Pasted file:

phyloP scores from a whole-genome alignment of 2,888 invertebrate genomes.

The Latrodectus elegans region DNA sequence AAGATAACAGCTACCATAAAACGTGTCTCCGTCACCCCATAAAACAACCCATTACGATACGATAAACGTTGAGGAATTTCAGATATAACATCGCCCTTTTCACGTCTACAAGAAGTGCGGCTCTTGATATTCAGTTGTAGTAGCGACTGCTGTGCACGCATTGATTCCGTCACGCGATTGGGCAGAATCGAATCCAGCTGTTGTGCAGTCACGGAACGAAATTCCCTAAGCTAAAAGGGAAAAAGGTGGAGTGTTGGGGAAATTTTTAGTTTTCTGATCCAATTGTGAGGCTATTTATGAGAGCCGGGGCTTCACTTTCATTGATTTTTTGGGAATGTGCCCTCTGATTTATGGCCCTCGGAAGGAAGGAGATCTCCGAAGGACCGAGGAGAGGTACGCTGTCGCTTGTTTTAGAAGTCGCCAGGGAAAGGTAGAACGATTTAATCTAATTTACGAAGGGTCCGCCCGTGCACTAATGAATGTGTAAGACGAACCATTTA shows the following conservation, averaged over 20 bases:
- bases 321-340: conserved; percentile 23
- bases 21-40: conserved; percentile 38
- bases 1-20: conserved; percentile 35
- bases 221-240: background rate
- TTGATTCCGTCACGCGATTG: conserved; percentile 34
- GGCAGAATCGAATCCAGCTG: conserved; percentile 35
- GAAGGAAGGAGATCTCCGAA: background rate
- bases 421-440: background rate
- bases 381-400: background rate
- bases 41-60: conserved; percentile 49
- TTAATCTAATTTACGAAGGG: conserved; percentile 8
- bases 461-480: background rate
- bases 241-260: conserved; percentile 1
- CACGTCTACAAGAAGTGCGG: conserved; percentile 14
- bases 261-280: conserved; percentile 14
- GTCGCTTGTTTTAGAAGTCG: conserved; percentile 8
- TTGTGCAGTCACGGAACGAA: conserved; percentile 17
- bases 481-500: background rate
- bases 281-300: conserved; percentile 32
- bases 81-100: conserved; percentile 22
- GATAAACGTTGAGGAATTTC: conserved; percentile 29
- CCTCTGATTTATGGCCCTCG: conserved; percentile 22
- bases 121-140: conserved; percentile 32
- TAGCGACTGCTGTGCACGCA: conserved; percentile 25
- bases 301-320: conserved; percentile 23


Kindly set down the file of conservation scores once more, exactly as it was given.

phyloP scores from a whole-genome alignment of 2,888 invertebrate genomes.

The Latrodectus elegans region DNA sequence AAGATAACAGCTACCATAAAACGTGTCTCCGTCACCCCATAAAACAACCCATTACGATACGATAAACGTTGAGGAATTTCAGATATAACATCGCCCTTTTCACGTCTACAAGAAGTGCGGCTCTTGATATTCAGTTGTAGTAGCGACTGCTGTGCACGCATTGATTCCGTCACGCGATTGGGCAGAATCGAATCCAGCTGTTGTGCAGTCACGGAACGAAATTCCCTAAGCTAAAAGGGAAAAAGGTGGAGTGTTGGGGAAATTTTTAGTTTTCTGATCCAATTGTGAGGCTATTTATGAGAGCCGGGGCTTCACTTTCATTGATTTTTTGGGAATGTGCCCTCTGATTTATGGCCCTCGGAAGGAAGGAGATCTCCGAAGGACCGAGGAGAGGTACGCTGTCGCTTGTTTTAGAAGTCGCCAGGGAAAGGTAGAACGATTTAATCTAATTTACGAAGGGTCCGCCCGTGCACTAATGAATGTGTAAGACGAACCATTTA shows the following conservation, averaged over 20 bases:
- bases 321-340: conserved; percentile 23
- bases 21-40: conserved; percentile 38
- bases 1-20: conserved; percentile 35
- bases 221-240: background rate
- TTGATTCCGTCACGCGATTG: conserved; percentile 34
- GGCAGAATCGAATCCAGCTG: conserved; percentile 35
- GAAGGAAGGAGATCTCCGAA: background rate
- bases 421-440: background rate
- bases 381-400: background rate
- bases 41-60: conserved; percentile 49
- TTAATCTAATTTACGAAGGG: conserved; percentile 8
- bases 461-480: background rate
- bases 241-260: conserved; percentile 1
- CACGTCTACAAGAAGTGCGG: conserved; percentile 14
- bases 261-280: conserved; percentile 14
- GTCGCTTGTTTTAGAAGTCG: conserved; percentile 8
- TTGTGCAGTCACGGAACGAA: conserved; percentile 17
- bases 481-500: background rate
- bases 281-300: conserved; percentile 32
- bases 81-100: conserved; percentile 22
- GATAAACGTTGAGGAATTTC: conserved; percentile 29
- CCTCTGATTTATGGCCCTCG: conserved; percentile 22
- bases 121-140: conserved; percentile 32
- TAGCGACTGCTGTGCACGCA: conserved; percentile 25
- bases 301-320: conserved; percentile 23